Ordinary men doing extraordinary things

Chris Pine plays the wide-eyed, straightforward hero in The Finest Hours.
Chris Pine plays the wide-eyed, straightforward hero in The Finest Hours.PHOTO: WALT DISNEY COMPANY

In The Finest Hours, Chris Pine plays a captain who uses his wits and a wooden boat to rescue 32 men in a violent storm

If you are tired of your cinematic heroes being dark, angsty and complicated, The Finest Hours - the true story of a daring 1950s rescue at sea - may be the perfect movie for you.

So says its leading man Chris Pine, 35, who plays Coast Guard captain Bernie Webber in the Disney action drama, now showing in Singapore cinemas.

In the film, which co-stars Casey Affleck, Eric Bana and Ben Foster, Webber and his crew use nothing but their wits and a small wooden boat to rescue the men on a massive oil tanker that had split apart in a violent storm off Massachusetts.

The actor, best known as Captain Kirk from the 2009 and 2013 Star Trek movies, says he was drawn to the screenplay because Webber and the other characters were blissfully straightforward, compared to the protagonists you typically see at the movies these days.

"It was a script that I really loved. It was something that felt like it came from a different time, like a 1950s studio picture," he tells The Straits Times and other press in Los Angeles.

"I loved the easy, uncomplicated romance of it and that it was this uncomplicated thriller about normal men doing extraordinary things."

Simplicity is also what drew him to the story's portrayal of the late Webber who, on Feb 18, 1952, led what is considered the greatest small-boat rescue in US Coast Guard history, saving the crew of the sinking SS Pendleton from perishing in frigid waters.

"I love the character of Bernie, who's this wide-eyed, non-hard- edged hero.

"Nowadays, everything is brooding. Even James Bond, for god's sake, is brooding. There's a simple elegance to this story that was without the usual 2016 Freudian complications that seem to bog everything down.

"Things are so heavy and dark in the world, it's kind of nice to have some escapism, I think," says Pine, who also starred in the 2014 movies Horrible Bosses 2, a comedy, and Jack Ryan: Shadow Recruit, an action thriller.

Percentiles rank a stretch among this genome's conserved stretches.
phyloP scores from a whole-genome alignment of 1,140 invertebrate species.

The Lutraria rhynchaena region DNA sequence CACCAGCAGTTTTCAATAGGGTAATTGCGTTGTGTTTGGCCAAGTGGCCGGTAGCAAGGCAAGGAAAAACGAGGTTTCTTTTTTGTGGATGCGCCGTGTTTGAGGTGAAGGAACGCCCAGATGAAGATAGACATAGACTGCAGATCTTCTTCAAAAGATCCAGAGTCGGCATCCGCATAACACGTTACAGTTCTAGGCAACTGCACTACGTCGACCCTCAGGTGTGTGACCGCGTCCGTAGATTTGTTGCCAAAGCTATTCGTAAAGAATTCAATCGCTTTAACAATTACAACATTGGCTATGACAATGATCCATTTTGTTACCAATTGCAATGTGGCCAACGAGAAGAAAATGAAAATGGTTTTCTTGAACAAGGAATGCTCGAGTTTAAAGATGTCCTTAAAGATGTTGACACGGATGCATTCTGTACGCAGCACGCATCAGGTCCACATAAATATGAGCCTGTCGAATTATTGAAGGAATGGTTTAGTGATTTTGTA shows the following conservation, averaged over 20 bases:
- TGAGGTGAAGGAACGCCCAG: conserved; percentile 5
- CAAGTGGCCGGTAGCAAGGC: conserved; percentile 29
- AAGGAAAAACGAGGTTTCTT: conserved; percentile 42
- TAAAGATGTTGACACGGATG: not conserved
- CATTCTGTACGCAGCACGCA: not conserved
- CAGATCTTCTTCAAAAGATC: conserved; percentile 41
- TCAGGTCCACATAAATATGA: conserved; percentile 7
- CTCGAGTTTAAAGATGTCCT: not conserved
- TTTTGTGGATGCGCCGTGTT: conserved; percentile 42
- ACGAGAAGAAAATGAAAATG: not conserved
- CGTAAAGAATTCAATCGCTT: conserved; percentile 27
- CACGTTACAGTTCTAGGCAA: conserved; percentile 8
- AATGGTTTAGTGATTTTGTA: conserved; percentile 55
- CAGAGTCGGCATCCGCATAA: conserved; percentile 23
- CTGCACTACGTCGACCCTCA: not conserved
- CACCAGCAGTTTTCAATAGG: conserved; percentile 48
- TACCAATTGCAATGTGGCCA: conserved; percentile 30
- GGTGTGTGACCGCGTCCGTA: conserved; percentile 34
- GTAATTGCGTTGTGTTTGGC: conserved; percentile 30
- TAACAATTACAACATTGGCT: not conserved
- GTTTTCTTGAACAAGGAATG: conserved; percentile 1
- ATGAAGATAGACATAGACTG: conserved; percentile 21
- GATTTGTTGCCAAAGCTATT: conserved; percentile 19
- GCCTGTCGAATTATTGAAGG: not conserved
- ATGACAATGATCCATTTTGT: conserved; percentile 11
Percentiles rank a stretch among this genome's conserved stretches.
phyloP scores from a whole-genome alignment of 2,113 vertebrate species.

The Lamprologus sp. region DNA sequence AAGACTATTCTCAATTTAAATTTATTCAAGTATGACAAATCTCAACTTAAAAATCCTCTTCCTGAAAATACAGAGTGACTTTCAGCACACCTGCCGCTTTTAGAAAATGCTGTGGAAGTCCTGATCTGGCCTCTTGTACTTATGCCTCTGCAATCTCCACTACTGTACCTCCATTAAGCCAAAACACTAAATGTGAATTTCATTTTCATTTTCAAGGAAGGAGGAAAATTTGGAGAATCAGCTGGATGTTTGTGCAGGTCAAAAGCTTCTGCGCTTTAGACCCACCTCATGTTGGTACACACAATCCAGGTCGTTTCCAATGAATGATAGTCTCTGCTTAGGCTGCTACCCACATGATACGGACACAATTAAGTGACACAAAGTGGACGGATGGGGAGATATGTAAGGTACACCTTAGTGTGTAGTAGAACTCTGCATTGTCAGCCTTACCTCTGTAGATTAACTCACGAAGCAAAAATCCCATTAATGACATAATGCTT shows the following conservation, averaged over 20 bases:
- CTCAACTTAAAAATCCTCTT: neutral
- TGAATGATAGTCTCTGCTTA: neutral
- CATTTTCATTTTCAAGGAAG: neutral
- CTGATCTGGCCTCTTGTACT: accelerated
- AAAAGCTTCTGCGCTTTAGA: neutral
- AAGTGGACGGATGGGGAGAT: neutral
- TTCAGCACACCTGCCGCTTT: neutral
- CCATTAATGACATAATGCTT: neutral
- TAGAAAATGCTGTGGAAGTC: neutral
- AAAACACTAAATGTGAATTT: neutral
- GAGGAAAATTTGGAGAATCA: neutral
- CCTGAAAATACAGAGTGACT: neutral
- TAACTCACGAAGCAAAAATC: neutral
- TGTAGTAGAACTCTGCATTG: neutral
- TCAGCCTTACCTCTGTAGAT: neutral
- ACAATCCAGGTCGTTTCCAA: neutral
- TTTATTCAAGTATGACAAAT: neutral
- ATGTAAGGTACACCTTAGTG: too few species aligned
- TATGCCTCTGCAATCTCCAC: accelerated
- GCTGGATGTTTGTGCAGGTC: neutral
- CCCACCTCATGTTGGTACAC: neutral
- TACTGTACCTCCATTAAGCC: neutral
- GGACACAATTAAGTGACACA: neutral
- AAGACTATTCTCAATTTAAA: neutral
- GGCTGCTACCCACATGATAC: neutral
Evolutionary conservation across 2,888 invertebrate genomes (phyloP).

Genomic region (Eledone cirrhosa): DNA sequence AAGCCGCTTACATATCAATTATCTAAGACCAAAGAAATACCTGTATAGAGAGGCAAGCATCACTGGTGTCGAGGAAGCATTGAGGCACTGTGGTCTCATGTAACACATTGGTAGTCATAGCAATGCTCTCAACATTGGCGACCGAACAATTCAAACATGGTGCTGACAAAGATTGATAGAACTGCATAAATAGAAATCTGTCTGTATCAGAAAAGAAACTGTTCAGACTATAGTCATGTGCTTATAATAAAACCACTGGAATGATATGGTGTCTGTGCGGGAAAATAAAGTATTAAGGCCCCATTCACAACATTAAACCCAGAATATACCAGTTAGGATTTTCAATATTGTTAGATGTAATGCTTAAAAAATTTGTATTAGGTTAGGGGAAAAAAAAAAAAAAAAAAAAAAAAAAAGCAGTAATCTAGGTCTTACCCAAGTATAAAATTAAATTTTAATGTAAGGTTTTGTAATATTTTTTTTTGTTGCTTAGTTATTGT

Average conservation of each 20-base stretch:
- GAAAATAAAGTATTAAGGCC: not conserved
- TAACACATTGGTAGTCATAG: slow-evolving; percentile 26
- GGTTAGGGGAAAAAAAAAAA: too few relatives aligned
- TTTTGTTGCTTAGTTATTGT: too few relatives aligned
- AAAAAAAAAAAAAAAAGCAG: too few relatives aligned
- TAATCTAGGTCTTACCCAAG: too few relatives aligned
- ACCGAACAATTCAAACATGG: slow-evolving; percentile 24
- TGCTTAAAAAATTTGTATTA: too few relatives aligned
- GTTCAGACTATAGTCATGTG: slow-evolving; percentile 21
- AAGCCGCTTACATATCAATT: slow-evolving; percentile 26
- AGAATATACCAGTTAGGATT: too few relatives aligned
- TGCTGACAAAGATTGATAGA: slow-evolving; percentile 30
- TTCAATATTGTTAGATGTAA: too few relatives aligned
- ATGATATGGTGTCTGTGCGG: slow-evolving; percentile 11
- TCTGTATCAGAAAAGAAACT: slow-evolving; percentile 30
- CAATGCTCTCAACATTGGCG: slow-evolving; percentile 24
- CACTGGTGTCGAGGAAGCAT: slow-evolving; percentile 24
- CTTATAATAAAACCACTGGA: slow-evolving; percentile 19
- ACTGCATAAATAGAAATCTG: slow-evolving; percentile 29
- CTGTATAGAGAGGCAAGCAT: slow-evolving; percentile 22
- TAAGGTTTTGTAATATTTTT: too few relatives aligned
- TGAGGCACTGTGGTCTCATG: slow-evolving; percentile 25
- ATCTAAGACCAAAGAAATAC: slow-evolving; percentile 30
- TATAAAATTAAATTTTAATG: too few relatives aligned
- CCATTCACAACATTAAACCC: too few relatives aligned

Telling the Coast Guard rescue story was no picnic, though.

It was a wet, cold and stomach- churning shoot for the cast, with Pine and Foster grimacing as they remember being tossed about like sodden ragdolls on the swaying mechanised platforms that doubled for the vessels on set.

But they are quick to point out that this was nothing compared to what the real men involved went through in 1952, when Webber and his men risked their lives by heading out to stormy seas in their 36-foot wooden motor lifeboat.

Foster, 35, and Pine were just play-acting after all.

"The men and women that we are representing, that's a noble profession. And the privilege and challenge for us is trying to represent that spirit and value system respectfully," says Foster, who starred in Lone Survivor (2013).

Any hardships they endured while filming served only to enhance their portrayal, says Pine, who will reprise his role as Captain Kirk in Star Trek later this year.

"We spent some time with the Coast Guard here in Los Angeles and also in Chatham where this took place. Then I spent a lot of time with the guys on set - and when you're under duress like that, as cinematic and non-scary as it is, it's still wet and cold and miserable.

"What's nice about the experience is that it focuses you and all you can really pay attention to are the guys next to you, the machinery underneath you and the job at hand. And perhaps that's the only connective tissue between ourselves and the men that actually went through it."

Merely playing a Coast Guardsman in the film has shattered any illusions that the actors could do what they do in real life, he adds.

"I have no desire to join the Coast Guard," he says drily. "I think it's extremely difficult and not in my wheelhouse."

He did learn a thing or two about seafaring while working on the movie, though - specifically, how you should not underestimate a modest old-school wooden vessel.

"It's interesting that a lot of old sea-hands will say that wooden- hulled boats are sturdier and have been around a lot longer than the steel contraptions we have now.

"In fact, on that night, a four- storey steel tanker split in half and this little wooden boat was able to navigate 70-foot seas and come back with 32 men on board - something that was capable of carrying only 12.

"So really, what I was surprised by was that the tools you have are the boat, your steering wheel with a compass that's strapped next to it and a light. And that's it. There's no radar or self-levelling mechanisms, there's nothing, it's just so simple and so scary.

"The skill of Bernie is something that is beyond my comprehension."

•The Finest Hours is showing in Singapore cinemas.

A version of this article appeared in the print edition of The Straits Times on February 19, 2016, with the headline 'Ordinary men doing extraordinary things'. Print Edition | Subscribe